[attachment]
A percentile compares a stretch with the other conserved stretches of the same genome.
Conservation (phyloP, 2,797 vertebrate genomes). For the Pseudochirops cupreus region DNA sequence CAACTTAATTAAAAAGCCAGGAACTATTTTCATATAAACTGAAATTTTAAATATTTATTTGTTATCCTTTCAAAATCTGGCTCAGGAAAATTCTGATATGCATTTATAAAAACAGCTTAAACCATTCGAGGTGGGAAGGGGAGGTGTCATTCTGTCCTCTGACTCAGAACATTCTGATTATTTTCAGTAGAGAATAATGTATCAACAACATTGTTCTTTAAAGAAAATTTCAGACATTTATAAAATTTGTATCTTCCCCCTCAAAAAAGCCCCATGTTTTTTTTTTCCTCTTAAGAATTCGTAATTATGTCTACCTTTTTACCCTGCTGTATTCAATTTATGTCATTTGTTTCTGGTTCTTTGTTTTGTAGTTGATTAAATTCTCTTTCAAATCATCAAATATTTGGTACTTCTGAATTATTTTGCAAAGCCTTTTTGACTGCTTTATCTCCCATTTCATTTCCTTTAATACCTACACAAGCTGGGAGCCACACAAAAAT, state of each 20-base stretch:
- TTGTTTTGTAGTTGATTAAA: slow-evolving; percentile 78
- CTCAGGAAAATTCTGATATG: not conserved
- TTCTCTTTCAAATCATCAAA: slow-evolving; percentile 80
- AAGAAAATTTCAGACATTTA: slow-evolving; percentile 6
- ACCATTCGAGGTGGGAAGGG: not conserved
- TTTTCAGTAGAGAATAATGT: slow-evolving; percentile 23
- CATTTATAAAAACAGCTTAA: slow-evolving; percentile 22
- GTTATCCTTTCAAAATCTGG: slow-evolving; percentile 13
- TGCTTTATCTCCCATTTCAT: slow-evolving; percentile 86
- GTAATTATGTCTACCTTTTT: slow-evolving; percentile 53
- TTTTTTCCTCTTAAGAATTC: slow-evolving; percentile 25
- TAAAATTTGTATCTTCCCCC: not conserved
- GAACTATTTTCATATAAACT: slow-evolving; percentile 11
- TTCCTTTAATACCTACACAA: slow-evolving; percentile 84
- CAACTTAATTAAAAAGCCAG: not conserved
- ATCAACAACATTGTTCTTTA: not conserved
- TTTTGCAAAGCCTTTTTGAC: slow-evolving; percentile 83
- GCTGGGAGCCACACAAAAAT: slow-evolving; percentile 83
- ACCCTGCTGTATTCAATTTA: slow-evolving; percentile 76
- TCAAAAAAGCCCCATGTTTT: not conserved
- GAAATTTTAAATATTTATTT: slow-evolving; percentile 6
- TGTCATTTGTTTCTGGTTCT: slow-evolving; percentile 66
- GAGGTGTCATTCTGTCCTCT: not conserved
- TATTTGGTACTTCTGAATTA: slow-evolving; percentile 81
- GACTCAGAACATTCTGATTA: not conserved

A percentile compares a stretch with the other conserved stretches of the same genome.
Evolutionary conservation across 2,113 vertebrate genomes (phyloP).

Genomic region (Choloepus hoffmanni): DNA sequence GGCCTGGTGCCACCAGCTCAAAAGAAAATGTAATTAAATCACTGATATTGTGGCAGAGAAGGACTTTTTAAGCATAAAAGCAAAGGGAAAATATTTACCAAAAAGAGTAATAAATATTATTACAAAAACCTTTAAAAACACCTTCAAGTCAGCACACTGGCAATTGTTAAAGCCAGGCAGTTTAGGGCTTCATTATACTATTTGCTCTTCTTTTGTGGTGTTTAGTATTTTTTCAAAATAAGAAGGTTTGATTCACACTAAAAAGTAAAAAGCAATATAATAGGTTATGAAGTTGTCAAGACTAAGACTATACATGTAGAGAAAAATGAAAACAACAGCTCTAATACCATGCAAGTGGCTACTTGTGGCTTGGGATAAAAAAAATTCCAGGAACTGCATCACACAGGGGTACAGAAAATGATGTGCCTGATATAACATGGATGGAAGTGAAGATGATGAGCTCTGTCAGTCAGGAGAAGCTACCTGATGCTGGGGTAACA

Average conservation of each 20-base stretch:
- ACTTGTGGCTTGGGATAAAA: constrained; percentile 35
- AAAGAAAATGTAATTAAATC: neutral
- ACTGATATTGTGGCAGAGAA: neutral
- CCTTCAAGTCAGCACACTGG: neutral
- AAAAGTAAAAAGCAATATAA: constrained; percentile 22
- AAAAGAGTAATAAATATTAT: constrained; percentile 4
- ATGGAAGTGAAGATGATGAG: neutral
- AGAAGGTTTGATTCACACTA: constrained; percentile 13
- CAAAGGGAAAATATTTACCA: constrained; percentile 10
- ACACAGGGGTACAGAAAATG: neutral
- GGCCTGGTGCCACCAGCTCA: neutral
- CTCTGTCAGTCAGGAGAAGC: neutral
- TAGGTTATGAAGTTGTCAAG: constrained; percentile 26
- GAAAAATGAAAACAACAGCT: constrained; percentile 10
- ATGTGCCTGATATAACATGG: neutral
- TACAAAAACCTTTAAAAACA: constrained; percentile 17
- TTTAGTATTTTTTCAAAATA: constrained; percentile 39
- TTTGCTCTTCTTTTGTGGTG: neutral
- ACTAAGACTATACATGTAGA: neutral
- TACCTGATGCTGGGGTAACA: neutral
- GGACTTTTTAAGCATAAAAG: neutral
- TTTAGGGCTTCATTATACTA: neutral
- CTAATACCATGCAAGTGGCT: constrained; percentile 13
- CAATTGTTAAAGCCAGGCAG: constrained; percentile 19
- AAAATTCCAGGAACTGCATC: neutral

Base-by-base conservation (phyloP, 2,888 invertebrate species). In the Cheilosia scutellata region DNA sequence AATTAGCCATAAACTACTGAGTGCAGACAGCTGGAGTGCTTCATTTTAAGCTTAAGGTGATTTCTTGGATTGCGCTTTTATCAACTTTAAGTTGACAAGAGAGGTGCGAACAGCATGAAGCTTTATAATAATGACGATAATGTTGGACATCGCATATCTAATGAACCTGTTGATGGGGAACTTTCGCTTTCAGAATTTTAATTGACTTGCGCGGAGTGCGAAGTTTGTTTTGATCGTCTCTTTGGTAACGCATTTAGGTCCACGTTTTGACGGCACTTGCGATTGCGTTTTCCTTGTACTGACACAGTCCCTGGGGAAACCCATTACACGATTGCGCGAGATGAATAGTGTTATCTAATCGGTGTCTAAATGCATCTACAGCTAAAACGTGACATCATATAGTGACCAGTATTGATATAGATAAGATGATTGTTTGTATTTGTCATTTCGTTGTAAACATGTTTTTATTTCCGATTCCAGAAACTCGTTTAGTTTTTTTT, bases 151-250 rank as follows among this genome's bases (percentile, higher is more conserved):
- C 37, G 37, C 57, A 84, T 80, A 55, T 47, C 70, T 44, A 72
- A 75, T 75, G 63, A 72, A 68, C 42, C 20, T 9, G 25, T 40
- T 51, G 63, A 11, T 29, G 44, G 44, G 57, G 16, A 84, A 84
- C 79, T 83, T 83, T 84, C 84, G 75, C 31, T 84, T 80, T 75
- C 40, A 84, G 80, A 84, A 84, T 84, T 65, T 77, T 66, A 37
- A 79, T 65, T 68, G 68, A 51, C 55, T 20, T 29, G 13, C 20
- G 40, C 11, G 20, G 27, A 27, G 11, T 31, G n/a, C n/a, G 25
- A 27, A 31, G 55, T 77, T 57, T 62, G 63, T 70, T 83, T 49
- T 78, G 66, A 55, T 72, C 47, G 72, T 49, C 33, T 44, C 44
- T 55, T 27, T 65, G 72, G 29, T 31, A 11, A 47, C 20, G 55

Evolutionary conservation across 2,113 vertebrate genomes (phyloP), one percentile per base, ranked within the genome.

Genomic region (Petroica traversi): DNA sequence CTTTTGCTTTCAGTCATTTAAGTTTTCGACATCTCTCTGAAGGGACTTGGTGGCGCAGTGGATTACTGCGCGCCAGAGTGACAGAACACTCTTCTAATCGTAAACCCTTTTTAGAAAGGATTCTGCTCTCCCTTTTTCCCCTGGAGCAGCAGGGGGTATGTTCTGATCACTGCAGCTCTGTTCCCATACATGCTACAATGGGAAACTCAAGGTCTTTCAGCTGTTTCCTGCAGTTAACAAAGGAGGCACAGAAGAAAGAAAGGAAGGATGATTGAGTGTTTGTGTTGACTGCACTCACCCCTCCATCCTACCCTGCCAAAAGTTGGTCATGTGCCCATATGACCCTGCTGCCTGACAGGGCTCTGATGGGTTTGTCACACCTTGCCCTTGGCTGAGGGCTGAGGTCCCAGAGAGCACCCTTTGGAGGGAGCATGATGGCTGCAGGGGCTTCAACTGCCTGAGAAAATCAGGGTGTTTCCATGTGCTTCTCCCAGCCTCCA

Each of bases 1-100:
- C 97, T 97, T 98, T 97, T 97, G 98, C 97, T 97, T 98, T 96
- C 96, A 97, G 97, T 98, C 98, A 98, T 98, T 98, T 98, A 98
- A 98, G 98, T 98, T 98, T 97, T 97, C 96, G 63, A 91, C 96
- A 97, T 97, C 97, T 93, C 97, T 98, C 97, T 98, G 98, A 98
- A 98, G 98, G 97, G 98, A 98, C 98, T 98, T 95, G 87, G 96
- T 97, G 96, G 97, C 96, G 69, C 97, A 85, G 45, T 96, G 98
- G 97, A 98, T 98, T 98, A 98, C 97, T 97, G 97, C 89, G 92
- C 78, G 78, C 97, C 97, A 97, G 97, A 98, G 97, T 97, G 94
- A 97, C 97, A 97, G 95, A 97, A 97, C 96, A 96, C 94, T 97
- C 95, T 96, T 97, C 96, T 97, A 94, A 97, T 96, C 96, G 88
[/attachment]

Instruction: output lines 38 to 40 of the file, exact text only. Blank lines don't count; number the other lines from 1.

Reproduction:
- ATGGAAGTGAAGATGATGAG: neutral
- AGAAGGTTTGATTCACACTA: constrained; percentile 13
- CAAAGGGAAAATATTTACCA: constrained; percentile 10